So, curious about what the header images are on this blog? All are pictures I’ve taken, and more information on each is below (click to embiggen).
Cancel slips are one of a variety of methods that printers used to correct mistakes (see this long post I wrote for The Collation on the subject). This is from The vvorkes of our ancient and learned English poet, Geffrey Chaucer, newly printed (London: printed by Adam Islip, 1602) in a copy at the Folger Shakespeare Library (STC 5080 copy 3), sig. Q4v.
This is another sign of a printing error, but an astonishingly weird and lovely one. It’s a case of accidental overprinting, in which one side of a sheet of paper has its reverse printed on top of it. (I’ve modified it to blur out some of the text, but the impossibly overlapping lines is as in the original.) I love this book, and will write a post about it soon. This is from Aminta: the famous pastoral. Written in Italian by Signor’ Torquato Tasso. And translated into English verse by John Dancer (London: printed for John Starkey, 1660) in a copy at the Folger (T172), sig. D8r (with D7r printed over it).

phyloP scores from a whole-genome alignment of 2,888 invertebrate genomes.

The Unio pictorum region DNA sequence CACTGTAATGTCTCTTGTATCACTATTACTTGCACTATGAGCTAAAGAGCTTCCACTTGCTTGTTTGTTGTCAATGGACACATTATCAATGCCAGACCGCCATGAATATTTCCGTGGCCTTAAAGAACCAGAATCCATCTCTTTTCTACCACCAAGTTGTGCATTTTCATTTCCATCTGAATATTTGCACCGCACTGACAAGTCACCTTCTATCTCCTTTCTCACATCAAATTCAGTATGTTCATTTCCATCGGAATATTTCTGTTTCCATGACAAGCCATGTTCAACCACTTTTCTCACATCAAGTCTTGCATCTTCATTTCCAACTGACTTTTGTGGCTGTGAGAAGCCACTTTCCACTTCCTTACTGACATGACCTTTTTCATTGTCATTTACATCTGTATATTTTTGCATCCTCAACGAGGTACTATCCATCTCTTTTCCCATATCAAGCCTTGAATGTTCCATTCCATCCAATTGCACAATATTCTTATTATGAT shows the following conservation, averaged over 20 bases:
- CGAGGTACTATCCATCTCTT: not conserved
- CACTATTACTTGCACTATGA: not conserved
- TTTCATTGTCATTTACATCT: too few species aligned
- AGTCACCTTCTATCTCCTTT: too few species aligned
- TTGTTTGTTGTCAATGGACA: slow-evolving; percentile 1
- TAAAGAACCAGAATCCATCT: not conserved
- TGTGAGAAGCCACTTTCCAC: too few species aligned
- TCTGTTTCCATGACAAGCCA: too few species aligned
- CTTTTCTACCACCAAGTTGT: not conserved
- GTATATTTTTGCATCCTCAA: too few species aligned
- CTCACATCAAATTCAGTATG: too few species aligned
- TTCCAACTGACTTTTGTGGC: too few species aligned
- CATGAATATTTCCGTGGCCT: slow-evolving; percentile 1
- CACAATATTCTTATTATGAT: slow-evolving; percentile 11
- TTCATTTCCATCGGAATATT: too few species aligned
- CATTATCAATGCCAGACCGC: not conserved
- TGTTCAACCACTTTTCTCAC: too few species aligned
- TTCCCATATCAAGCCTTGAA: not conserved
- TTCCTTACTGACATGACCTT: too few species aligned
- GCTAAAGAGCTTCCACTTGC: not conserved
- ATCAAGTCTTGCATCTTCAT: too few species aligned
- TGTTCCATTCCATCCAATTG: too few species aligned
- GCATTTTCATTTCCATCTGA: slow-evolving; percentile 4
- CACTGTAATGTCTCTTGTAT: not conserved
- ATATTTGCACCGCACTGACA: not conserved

This isn’t a mistake, but it is unfinished: it’s an unfolded plate showing the arrangement of a pair of printer’s cases, illustrating which pieces of type would go in which box in the case. It comes from Martin-Dominique Fertel’s La science pratique de l’imprimerie (Saint Omer: printed by Martin Dominique Fertel, 1723) in a copy at the Folger (267342). I wrote about this copy for The Collation in 2013.
Finally, this an image of something that is perfect, but not necessarily something we pay attention to: it’s the blank verso of a leaf showing the impression of the type that printed “BOOKS,” the beginning of the bookseller John Starkey’s advertisement for his publications. It is, again, from that lovely copy of Dancer’s Aminta (see above) that I teased and still promise to write about.